There is a section for comments and suggestions and here is what I wrote:
To promote innovation and differences between teams, I would like to see the rules package reduced. I support minimum weight and maximum fuel capacity rules but think the teams should be allowed to run any engine they please, like the World Endurance Championship. Fuel economy will still be important but teams should have more control over how they save that fuel. I also think that there should be a Factory and Satellite team system like MotoGP has, with Satellite teams being allowed more engines per season and more fuel capacity. Teams should be allowed to have active suspensions (road relevant) and ground effects but the front and rear wing sizes should be limited and be single plane only. This will permit cars to follow each other really closely and make passes. Refuelling should be permitted again but fuel flow should be by gravity feed, hand held tanks only (like NASCAR) and a maximum number of 6 mechanics allowed to work on the car at one time. I don't like how pitstops are done so fast that I can't see what happened.
I wonder if anybody will pay attention to this one. Maybe someone should forward this to Ross Brawn.
1. 5 litre V8's normally aspirated.
2. Single element wings
3. No restrictions on the under floor, loose the plank and flat floor.
4. Active suspension to avoid porpoising.
5. Fair money distribution. No bonuses.
6. No DRS
Drop the 5 litre V8 and Damon Hill will feel like shouting for Doc Brown!
I still stand by unrestricted DRS; unrestricted engine type (straight 4, V6, V7, V10... Whatever works); restricted fuel allowance (ever decreasing); smaller, simpler wings. Anything else goes...
More testing through the year at set times but only allow 'new parts' at the race following testing... E.g. you want to change the bargeboards, gotta wait until the race after the next test. I reckon six test weekends per season should be ok.
The aero problem isn't a problem if we allow driver controlled aero: Then you can accurately call them pilots (I hate that term).
The problem with aero is it is too restricted.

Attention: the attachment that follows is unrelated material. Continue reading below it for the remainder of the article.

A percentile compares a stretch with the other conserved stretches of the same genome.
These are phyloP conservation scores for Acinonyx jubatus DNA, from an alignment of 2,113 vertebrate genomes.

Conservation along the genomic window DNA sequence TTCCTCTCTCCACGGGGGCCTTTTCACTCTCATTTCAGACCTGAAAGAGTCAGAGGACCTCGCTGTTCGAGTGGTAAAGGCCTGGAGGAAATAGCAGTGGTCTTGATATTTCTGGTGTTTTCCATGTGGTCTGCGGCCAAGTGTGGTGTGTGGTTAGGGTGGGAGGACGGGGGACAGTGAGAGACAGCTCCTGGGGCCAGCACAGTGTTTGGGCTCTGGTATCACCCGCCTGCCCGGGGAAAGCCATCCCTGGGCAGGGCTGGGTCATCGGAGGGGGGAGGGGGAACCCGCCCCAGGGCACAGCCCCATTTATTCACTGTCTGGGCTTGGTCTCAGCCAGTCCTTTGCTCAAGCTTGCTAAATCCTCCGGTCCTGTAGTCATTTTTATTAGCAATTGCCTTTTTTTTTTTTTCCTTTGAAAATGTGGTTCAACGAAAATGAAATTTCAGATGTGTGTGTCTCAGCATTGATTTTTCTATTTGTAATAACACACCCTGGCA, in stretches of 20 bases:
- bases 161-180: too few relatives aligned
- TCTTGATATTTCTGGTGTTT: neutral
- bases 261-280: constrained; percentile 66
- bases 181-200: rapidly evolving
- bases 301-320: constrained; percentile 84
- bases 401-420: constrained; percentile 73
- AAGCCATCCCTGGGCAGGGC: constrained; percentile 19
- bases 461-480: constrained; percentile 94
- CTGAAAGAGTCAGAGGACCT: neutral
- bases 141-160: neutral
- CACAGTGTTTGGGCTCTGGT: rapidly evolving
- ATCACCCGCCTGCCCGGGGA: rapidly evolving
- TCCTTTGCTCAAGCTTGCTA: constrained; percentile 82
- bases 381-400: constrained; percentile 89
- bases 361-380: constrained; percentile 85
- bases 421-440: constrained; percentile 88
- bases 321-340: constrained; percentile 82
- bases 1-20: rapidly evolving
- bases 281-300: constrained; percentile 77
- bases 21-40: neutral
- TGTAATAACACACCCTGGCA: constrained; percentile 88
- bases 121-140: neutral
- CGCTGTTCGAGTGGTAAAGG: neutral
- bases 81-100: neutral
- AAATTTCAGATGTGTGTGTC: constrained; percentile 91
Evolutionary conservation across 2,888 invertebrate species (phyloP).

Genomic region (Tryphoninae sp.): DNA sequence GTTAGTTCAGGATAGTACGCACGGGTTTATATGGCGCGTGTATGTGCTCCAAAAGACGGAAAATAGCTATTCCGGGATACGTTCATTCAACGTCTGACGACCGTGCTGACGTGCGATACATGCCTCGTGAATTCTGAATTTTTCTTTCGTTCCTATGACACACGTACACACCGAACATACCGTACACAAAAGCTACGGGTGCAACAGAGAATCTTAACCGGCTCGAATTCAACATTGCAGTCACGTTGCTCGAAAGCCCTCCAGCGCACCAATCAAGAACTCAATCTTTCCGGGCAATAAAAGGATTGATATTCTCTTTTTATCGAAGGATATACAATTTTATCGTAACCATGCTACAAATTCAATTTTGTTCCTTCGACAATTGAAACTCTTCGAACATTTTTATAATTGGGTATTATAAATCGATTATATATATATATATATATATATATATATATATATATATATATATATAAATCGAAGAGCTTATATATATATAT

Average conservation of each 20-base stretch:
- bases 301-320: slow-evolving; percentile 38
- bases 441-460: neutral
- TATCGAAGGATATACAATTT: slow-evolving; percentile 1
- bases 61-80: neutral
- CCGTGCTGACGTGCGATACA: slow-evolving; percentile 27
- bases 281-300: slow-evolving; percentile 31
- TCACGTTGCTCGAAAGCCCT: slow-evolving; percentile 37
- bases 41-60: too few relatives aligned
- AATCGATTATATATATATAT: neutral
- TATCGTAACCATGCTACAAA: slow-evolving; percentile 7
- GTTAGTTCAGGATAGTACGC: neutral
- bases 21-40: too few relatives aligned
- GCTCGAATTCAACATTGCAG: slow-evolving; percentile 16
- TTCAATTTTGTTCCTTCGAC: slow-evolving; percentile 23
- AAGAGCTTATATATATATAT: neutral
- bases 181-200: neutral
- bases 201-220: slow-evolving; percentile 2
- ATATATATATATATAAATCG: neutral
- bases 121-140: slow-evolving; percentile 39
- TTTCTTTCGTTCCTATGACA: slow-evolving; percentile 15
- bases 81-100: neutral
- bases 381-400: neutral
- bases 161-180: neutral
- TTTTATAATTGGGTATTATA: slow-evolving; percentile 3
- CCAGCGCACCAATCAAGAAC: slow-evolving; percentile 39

The dirty air is good if you want to win but leads to crap racing.
All of the design is maximising the effect if you're in front but there's no opening to have aero that gets over dirty air when you need it when behind. You'll never get rid of aero so free it up with driver control.
Personally I've always favoured the old WSR 3.5 system of giving each driver 60 seconds of DRS per race to use whenever they like. Means it can be used to overtake, defend, catch up etc and adds and extra tactical element of when to use it and finding yourself in a situation where you have none left.
I think there is something to be said for putting a limit of the maximum downforce that can be generated by an F1 car during any point of a race. This should be technically possible by including mandated pressure sensors in an appropriate location in the suspension. This won't prevent teams from spending half their budget on aerodynamics, but at least the focus should move to generating the maximum allowed downforce with minimal drag. (and hopefully a cleaner wake).
If you want to limit aero, provide standard front and rear wings, and floor. allow as much development elsewhere (engine, suspension sensors and control systems) and even aero around the car, but front, back, and bottom are fixed. I think it was Gary Anderson who proposed something similar a while ago.
Don't limit how much the teams can do, just where they can do it.
When I started following F1 the average wheekbase on cars was about 2,700 mm. It is now something a;ong the lines of 3.700 mm.
Wouldn't retrning to shorter wheelbases reduce the amount of dirty air, reduce the depency on front-wings, make cars more lively on the rear (thus pussing a bit more emphasis on mechanical rear grip traction) and quite simply significantly reduce cars' total lenghts and thus increasing the chances of overtaking at circuits reputed for being impossible to overtake on?